Debate Housekeeping Note: Watching It 'Cold'


I believe that some of my Atlantic colleagues will be weighing in with real-time color commentary on the debate. I look forward to seeing what they say -- about two hours from now.

As a scientific experiment, or something, I'm just going to watch the session straight, as in Ye Olden Days if they had C-SPAN back then. I'll stay off Twitter feeds or live blogs or The Entire Internet, as if I were blocking out knowledge of Olympic results from London -- and turn off the TV as soon as the candidates are done. Then I'll try to file a "here's how it seemed to me" dispatch without checking everyone else's notes. 

And then I'll check to see what I got wrong.

I am viewing this from Houston, where I have arrived for a big China event tomorrow night with the Center for Houston's Future. I appear to be the only person at the Houston convention-center Hilton who is not part of the 10,000-strong (actual number, not "zillions"-style estimate) contingent for the World Starbuck's Conference that begins here tomorrow. I will hope for good coffee in the morning.

Let the games begin.
* Update: No C-SPAN in the hotel, so going with CNN. Impressively, hotel lobby has Fox on one big screen, and MSNBC on another. FWIW.
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James Fallows is a national correspondent for The Atlantic and has written for the magazine since the late 1970s. He has reported extensively from outside the United States and once worked as President Carter's chief speechwriter. His latest book is China Airborne. More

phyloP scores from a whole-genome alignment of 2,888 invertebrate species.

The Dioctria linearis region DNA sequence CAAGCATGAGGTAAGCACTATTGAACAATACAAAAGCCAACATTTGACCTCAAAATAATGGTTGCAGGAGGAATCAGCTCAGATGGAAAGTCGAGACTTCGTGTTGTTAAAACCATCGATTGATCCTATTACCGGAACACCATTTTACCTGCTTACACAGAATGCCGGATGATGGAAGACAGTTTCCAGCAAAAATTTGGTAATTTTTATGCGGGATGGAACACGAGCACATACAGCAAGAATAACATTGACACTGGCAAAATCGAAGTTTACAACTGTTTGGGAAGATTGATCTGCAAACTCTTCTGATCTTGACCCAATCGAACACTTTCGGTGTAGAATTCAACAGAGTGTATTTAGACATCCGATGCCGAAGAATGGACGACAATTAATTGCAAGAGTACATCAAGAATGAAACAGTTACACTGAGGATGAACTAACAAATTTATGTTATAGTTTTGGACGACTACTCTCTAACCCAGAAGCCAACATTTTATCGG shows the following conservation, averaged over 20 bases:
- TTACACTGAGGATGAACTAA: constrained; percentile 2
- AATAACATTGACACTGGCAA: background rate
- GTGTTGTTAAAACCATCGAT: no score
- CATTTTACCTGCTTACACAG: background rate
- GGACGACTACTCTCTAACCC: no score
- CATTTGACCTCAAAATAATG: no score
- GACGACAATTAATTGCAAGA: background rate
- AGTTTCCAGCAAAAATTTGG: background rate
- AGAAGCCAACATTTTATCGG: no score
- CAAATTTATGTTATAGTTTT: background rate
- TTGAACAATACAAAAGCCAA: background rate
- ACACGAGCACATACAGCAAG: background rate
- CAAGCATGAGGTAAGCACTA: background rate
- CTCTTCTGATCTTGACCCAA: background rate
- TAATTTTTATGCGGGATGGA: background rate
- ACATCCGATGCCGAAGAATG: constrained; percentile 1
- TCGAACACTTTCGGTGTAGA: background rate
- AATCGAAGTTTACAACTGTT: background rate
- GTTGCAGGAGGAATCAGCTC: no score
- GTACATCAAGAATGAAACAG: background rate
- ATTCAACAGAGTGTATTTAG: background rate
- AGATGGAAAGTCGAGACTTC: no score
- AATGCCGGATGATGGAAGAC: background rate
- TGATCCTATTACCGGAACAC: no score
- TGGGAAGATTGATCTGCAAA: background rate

James Fallows is based in Washington as a national correspondent for The Atlantic. He has worked for the magazine for nearly 30 years and in that time has also lived in Seattle, Berkeley, Austin, Tokyo, Kuala Lumpur, Shanghai, and Beijing. He was raised in Redlands, California, received his undergraduate degree in American history and literature from Harvard, and received a graduate degree in economics from Oxford as a Rhodes scholar. In addition to working for The Atlantic, he has spent two years as chief White House speechwriter for Jimmy Carter, two years as the editor of US News & World Report, and six months as a program designer at Microsoft. He is an instrument-rated private pilot. He is also now the chair in U.S. media at the U.S. Studies Centre at the University of Sydney, in Australia.

Fallows has been a finalist for the National Magazine Award five times and has won once; he has also won the American Book Award for nonfiction and a N.Y. Emmy award for the documentary series Doing Business in China. He was the founding chairman of the New America Foundation. His recent books Blind Into Baghdad (2006) and Postcards From Tomorrow Square (2009) are based on his writings for The Atlantic. His latest book is China Airborne. He is married to Deborah Fallows, author of the recent book Dreaming in Chinese. They have two married sons.

Fallows welcomes and frequently quotes from reader mail sent via the "Email" button below. Unless you specify otherwise, we consider any incoming mail available for possible quotation -- but not with the sender's real name unless you explicitly state that it may be used. If you are wondering why Fallows does not use a "Comments" field below his posts, please see previous explanations here and here.
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